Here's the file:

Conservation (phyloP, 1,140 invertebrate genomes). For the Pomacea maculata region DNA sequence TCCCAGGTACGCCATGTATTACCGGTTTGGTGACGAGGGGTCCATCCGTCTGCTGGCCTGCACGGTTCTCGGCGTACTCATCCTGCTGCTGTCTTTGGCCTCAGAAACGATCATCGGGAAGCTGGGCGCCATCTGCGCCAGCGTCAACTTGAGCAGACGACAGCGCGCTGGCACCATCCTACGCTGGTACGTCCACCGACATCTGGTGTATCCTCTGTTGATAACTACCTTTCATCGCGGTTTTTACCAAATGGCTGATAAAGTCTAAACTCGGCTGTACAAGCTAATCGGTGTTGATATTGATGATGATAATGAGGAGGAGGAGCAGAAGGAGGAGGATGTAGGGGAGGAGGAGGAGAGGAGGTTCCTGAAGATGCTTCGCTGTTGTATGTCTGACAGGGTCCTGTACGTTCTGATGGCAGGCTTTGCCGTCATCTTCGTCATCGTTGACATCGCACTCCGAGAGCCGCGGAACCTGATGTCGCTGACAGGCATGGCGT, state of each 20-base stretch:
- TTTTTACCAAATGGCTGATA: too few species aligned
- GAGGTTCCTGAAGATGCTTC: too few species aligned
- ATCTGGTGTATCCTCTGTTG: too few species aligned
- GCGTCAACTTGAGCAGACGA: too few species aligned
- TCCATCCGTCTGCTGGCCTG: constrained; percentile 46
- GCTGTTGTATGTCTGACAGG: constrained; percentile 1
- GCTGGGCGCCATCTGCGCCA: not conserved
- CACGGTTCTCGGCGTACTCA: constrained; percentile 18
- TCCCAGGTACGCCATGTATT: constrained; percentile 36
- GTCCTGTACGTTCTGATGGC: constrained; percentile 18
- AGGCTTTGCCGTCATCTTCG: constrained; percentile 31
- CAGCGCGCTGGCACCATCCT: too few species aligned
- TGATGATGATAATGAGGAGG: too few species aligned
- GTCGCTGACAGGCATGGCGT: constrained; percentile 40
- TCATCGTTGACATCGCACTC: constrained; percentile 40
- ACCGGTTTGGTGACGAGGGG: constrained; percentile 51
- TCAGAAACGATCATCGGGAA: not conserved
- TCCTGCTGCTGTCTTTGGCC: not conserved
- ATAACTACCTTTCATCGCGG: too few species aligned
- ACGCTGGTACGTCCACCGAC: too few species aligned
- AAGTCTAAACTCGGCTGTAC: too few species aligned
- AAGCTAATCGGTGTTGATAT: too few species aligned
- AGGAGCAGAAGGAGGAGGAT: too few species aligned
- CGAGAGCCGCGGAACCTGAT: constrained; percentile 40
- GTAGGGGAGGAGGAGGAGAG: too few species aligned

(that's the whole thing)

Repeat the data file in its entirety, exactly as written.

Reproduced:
Conservation (phyloP, 1,140 invertebrate genomes). For the Pomacea maculata region DNA sequence TCCCAGGTACGCCATGTATTACCGGTTTGGTGACGAGGGGTCCATCCGTCTGCTGGCCTGCACGGTTCTCGGCGTACTCATCCTGCTGCTGTCTTTGGCCTCAGAAACGATCATCGGGAAGCTGGGCGCCATCTGCGCCAGCGTCAACTTGAGCAGACGACAGCGCGCTGGCACCATCCTACGCTGGTACGTCCACCGACATCTGGTGTATCCTCTGTTGATAACTACCTTTCATCGCGGTTTTTACCAAATGGCTGATAAAGTCTAAACTCGGCTGTACAAGCTAATCGGTGTTGATATTGATGATGATAATGAGGAGGAGGAGCAGAAGGAGGAGGATGTAGGGGAGGAGGAGGAGAGGAGGTTCCTGAAGATGCTTCGCTGTTGTATGTCTGACAGGGTCCTGTACGTTCTGATGGCAGGCTTTGCCGTCATCTTCGTCATCGTTGACATCGCACTCCGAGAGCCGCGGAACCTGATGTCGCTGACAGGCATGGCGT, state of each 20-base stretch:
- TTTTTACCAAATGGCTGATA: too few species aligned
- GAGGTTCCTGAAGATGCTTC: too few species aligned
- ATCTGGTGTATCCTCTGTTG: too few species aligned
- GCGTCAACTTGAGCAGACGA: too few species aligned
- TCCATCCGTCTGCTGGCCTG: constrained; percentile 46
- GCTGTTGTATGTCTGACAGG: constrained; percentile 1
- GCTGGGCGCCATCTGCGCCA: not conserved
- CACGGTTCTCGGCGTACTCA: constrained; percentile 18
- TCCCAGGTACGCCATGTATT: constrained; percentile 36
- GTCCTGTACGTTCTGATGGC: constrained; percentile 18
- AGGCTTTGCCGTCATCTTCG: constrained; percentile 31
- CAGCGCGCTGGCACCATCCT: too few species aligned
- TGATGATGATAATGAGGAGG: too few species aligned
- GTCGCTGACAGGCATGGCGT: constrained; percentile 40
- TCATCGTTGACATCGCACTC: constrained; percentile 40
- ACCGGTTTGGTGACGAGGGG: constrained; percentile 51
- TCAGAAACGATCATCGGGAA: not conserved
- TCCTGCTGCTGTCTTTGGCC: not conserved
- ATAACTACCTTTCATCGCGG: too few species aligned
- ACGCTGGTACGTCCACCGAC: too few species aligned
- AAGTCTAAACTCGGCTGTAC: too few species aligned
- AAGCTAATCGGTGTTGATAT: too few species aligned
- AGGAGCAGAAGGAGGAGGAT: too few species aligned
- CGAGAGCCGCGGAACCTGAT: constrained; percentile 40
- GTAGGGGAGGAGGAGGAGAG: too few species aligned